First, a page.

Honouring Japanese mountaineers


The UIAA is presenting three Japanese mountaineers with awards for their contributions to international mountaineering and the UIAA. Junko Tabei, Tomatsu Nakamura and Tadao Kanzaki will receive their awards at the General Assembly 2007, taking place 5-6th October in Matsumoto, Japan.

Junko Tabei
Junko Tabei axed out her place in history as the first woman to reach the summit of Mount Everest in 1975. Seventeen years later she proved she was still a pioneer, becoming the first woman to climb all of the Seven Summits. Ms Tabei has proved that conquering mountains, even the tallest in the world, isn’t a matter of physical strength and masculine build, but something a one and a half meter tall, slender woman can achieve by sheer willpower and hard work.

Ms Tabei is deeply worried about the damage caused to Mount Everest by expeditions. She has written a Master’s thesis about the garbage problems in the Himalayas and as director of the Himalayan Adventure Trust of Japan, she campaigns to protect the mountain environment.

At 68, Ms Tabei still has no plan to give up climbing.  Her goal is to climb the highest peak of every country in the world, and she has so far reached 48 of them – ranging from Denmark’s 173 meter hill Yding Skovhøy to the highest mountain on earth.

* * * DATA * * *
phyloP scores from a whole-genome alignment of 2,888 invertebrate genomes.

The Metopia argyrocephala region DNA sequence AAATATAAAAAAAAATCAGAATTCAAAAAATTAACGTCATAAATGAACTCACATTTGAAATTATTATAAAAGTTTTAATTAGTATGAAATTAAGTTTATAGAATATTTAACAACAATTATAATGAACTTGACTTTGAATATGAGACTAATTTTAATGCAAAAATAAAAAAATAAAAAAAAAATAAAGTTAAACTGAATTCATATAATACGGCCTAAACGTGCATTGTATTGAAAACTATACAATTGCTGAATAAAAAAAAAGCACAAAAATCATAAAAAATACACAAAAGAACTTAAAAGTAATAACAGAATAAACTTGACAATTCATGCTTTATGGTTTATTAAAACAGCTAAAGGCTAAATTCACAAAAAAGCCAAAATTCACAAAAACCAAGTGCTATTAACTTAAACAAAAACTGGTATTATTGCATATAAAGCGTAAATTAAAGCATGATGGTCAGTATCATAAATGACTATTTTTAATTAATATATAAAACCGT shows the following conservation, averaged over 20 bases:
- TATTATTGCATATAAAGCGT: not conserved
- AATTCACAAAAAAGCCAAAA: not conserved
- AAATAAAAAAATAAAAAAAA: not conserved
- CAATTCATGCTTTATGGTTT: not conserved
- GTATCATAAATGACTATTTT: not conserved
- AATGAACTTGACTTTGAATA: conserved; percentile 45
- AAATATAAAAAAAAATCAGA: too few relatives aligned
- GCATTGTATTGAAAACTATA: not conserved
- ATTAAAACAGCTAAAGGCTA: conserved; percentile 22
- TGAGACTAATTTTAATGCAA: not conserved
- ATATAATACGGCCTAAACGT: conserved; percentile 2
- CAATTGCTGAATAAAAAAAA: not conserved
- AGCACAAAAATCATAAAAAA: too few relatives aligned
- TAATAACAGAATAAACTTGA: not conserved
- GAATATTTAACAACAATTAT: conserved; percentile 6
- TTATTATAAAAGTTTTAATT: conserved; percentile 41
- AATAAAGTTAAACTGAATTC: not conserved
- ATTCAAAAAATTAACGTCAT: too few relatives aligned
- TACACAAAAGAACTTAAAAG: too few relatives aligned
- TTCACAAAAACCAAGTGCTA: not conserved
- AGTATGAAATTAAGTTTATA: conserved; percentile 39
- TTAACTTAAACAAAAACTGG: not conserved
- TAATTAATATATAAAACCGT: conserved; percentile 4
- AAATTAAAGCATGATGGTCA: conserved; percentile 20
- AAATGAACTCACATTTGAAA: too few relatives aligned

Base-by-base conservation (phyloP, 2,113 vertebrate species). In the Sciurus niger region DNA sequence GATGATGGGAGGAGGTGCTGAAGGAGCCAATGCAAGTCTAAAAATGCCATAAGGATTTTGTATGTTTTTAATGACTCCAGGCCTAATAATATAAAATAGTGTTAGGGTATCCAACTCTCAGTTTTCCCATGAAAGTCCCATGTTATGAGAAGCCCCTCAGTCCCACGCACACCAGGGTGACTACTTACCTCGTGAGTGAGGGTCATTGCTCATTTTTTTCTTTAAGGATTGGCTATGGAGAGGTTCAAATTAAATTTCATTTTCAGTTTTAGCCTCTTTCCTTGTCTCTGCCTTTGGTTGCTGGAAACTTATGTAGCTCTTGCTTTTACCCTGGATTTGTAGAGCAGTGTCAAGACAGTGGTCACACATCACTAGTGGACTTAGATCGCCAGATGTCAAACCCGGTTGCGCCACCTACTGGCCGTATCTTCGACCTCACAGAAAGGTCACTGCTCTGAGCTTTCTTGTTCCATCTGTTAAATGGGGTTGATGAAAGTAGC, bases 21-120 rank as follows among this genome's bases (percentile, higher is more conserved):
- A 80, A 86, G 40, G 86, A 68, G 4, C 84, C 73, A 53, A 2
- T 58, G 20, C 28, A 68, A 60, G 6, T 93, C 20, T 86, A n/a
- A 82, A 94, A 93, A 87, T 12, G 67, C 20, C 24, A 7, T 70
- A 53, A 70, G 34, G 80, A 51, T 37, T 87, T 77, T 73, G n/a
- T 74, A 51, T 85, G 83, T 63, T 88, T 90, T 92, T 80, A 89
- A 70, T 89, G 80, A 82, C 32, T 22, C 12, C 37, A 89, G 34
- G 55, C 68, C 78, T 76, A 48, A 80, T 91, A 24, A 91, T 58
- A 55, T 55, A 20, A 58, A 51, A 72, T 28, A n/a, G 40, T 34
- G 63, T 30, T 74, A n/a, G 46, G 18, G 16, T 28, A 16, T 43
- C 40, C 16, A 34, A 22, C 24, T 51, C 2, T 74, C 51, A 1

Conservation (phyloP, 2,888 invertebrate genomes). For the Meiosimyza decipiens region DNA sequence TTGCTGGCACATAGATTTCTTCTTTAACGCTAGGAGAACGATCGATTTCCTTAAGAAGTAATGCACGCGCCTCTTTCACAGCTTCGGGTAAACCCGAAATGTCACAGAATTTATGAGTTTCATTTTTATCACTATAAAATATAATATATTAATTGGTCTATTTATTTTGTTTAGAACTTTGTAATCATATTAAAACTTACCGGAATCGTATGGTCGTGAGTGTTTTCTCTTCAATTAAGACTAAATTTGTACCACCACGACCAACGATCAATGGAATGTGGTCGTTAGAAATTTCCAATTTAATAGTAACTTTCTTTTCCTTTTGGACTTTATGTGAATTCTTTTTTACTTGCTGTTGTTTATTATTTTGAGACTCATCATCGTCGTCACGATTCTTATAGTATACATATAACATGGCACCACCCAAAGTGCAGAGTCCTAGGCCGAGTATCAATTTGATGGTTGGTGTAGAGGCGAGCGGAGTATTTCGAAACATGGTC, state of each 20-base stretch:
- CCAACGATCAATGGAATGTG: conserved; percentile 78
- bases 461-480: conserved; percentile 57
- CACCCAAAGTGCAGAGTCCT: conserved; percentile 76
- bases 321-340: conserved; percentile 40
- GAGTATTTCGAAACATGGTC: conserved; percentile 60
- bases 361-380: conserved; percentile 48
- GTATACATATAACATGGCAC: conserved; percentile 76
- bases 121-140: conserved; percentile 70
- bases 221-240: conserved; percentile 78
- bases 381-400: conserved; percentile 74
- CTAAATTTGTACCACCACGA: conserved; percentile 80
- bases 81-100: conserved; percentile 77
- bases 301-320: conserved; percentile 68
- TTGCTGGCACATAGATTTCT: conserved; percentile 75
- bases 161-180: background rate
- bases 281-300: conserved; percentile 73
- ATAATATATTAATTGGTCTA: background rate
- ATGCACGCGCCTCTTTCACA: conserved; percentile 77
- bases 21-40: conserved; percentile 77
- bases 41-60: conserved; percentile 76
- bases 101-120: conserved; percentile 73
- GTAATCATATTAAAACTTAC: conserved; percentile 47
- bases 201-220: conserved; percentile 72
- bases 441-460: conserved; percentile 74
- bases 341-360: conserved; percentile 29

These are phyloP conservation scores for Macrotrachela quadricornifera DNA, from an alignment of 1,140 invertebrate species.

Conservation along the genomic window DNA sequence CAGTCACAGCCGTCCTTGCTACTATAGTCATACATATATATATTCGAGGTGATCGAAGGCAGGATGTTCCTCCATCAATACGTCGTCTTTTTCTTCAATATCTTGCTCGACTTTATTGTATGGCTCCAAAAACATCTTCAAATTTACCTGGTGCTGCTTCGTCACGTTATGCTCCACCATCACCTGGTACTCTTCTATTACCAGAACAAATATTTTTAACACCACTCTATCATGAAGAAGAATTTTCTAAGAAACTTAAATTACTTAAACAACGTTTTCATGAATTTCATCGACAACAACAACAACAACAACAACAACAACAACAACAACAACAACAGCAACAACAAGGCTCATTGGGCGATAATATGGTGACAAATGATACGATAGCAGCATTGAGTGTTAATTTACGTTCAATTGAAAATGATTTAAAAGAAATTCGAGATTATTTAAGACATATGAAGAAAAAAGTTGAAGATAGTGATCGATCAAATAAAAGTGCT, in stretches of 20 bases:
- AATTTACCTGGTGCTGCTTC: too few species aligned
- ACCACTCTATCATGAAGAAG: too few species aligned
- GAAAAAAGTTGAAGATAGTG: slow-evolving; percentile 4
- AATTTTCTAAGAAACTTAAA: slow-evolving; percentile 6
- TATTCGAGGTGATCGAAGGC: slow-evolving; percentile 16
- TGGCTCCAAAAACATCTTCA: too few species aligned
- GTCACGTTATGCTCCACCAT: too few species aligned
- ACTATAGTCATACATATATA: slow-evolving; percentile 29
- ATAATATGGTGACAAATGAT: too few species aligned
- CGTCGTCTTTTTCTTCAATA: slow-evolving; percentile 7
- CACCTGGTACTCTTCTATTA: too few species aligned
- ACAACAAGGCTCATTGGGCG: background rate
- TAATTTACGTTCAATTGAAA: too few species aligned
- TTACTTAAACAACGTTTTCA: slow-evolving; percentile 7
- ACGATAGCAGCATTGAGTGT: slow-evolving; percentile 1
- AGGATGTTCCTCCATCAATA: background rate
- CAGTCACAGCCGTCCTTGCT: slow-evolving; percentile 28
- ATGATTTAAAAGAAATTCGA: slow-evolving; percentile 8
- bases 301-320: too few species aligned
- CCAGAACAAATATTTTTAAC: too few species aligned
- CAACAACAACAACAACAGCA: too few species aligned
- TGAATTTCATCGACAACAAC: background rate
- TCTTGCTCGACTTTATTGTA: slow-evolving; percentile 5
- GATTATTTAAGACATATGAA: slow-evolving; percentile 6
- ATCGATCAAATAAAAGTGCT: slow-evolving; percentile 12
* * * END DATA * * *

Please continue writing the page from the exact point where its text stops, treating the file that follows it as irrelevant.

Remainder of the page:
Tomatsu Nakamura 
Tomatsu Nakamura is a renowned mountaineer, explorer and dedicated editor of the Japanese Alpine News. He is the leading authority on the so-called Alps of Tibet. During his 28 expeditions in 17 years he has mapped this region extensively and has estimated that it still has 200 unclimbed 20,000-feet (6096 meters) peaks. These lesser-known mountains are now inspiring and attracting many climbers from all over the world.

Journals and newspapers have quoted Mr Nakamura’s reports about the results of climate changes. Particularly he has written and spoken about glacial retreats and the melting of snow and ice in high mountains.

The Japanese Alpine Club has awarded Mr. Nakamura the Prince Chichibu Memorial Mountain Prize for his achievements. He is also an Honorary Member of the American Alpine Club and the Himalayan Club.

Tadao Kanzaki
Tadao Tanzaki has been a delegate to UIAA General Assemblies and council meetings for over 20 years. In 1994 he took part in the founding of the Union of the Asian Alpine Associations (UAAA) and in 1991 he helped form The Himalayan Adventure Trust of Japan. He has been active in this foundation’s work to promote mountain protection and has particularly focused on environmental activities for Asian youth.

Mr Tanzaki is now 67 years old and currently the vice-president of the Japanese Alpine Club. He is very grateful to his international and Japanese climbing friends who have made it possible for him to take part in UIAA meetings without being able to speak English very well.

Kanzaki ironically calls himself a tragic mountain climber, as he has made four attempts to climb Mount Everest, but never made it to the summit because of heart problems. Luckily that has not stopped him from enjoying the mountains. He has climbed all over the world and still goes hiking 10-15 days a month with old friends. After the Matsumoto General Assembly Mr Kanzaki will be retiring from his positions in the UIAA and the UAAA.